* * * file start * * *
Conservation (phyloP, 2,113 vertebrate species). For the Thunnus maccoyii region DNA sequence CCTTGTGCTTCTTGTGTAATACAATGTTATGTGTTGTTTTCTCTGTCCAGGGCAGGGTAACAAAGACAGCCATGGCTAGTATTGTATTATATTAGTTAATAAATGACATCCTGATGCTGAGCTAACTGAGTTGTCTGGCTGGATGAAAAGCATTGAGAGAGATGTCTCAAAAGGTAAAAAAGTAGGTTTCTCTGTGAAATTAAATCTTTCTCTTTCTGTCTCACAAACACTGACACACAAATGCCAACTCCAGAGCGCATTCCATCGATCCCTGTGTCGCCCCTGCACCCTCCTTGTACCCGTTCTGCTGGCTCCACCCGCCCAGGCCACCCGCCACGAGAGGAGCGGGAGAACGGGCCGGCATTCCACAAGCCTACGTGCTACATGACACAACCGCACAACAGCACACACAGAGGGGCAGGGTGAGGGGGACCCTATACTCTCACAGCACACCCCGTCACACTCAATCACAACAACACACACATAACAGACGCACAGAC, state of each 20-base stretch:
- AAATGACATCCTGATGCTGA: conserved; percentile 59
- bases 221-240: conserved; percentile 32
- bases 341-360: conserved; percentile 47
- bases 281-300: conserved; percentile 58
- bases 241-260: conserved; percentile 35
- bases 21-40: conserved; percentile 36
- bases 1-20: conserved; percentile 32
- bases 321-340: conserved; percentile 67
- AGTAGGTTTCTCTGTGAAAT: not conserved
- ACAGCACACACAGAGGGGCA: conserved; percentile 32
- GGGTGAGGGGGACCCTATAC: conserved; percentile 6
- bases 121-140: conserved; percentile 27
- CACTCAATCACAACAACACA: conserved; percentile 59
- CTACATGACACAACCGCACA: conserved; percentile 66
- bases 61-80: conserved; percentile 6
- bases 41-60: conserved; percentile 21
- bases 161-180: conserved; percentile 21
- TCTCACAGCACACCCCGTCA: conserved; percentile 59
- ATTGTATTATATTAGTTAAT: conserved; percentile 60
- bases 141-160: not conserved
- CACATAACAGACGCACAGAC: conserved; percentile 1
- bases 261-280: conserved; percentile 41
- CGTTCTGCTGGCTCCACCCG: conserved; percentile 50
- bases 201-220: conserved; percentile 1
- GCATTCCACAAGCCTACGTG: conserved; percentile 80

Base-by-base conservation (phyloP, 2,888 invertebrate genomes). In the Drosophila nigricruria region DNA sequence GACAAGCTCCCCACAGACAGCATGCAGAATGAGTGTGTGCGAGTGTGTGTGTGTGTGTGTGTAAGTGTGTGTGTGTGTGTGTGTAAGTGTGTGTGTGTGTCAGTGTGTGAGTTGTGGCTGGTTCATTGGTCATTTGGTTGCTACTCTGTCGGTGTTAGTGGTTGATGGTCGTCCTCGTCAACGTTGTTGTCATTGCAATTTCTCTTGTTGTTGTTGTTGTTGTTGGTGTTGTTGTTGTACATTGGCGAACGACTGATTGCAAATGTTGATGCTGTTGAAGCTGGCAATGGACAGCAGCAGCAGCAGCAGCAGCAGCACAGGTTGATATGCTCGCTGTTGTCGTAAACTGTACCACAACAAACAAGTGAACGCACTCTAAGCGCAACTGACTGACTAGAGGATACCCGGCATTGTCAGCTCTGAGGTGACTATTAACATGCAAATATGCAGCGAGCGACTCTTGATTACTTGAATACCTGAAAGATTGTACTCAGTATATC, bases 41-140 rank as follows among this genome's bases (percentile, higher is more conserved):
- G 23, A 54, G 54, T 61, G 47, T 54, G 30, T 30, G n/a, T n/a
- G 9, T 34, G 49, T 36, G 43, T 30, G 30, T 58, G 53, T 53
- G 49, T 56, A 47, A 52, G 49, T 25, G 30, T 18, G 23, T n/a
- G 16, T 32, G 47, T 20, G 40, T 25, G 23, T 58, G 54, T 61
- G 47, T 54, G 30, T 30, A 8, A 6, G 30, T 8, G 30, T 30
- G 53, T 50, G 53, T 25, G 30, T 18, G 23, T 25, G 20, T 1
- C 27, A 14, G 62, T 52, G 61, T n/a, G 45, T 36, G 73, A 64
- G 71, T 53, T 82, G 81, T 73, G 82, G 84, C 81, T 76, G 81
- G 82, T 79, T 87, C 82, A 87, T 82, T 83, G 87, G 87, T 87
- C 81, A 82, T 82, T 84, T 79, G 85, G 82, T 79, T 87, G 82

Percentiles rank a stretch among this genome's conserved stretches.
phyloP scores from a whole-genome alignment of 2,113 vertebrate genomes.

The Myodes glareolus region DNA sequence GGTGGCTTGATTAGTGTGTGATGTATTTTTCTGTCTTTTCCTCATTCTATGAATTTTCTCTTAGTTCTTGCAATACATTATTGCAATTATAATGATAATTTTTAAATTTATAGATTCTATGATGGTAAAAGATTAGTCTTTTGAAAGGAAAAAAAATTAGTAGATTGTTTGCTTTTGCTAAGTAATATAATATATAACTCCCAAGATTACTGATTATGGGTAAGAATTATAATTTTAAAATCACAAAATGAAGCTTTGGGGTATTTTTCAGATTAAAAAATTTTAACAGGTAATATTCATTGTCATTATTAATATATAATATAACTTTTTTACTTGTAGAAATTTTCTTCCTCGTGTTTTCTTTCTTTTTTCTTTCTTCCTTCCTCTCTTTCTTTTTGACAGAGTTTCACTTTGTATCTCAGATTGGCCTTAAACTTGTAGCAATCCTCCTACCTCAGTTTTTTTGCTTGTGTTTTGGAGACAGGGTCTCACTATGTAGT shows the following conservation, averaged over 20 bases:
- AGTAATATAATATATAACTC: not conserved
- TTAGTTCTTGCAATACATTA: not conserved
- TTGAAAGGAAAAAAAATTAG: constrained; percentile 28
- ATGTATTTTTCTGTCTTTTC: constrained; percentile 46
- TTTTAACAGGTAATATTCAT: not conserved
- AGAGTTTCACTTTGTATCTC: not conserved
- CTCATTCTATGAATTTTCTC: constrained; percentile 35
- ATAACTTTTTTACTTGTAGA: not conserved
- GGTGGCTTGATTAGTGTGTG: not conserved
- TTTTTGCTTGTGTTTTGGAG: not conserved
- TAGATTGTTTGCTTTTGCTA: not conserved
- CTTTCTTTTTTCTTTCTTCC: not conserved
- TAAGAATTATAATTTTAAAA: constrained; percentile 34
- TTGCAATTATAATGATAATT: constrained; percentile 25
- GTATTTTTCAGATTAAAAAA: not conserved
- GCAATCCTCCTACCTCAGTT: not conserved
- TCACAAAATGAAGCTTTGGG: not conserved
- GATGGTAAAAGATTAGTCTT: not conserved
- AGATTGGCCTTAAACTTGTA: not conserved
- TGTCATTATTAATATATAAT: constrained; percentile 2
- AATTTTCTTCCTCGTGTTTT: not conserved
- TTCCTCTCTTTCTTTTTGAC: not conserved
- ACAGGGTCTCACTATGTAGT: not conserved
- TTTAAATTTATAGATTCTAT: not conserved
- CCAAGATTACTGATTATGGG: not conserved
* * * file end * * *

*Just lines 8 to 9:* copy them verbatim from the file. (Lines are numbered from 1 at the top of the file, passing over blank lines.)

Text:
- bases 1-20: conserved; percentile 32
- bases 321-340: conserved; percentile 67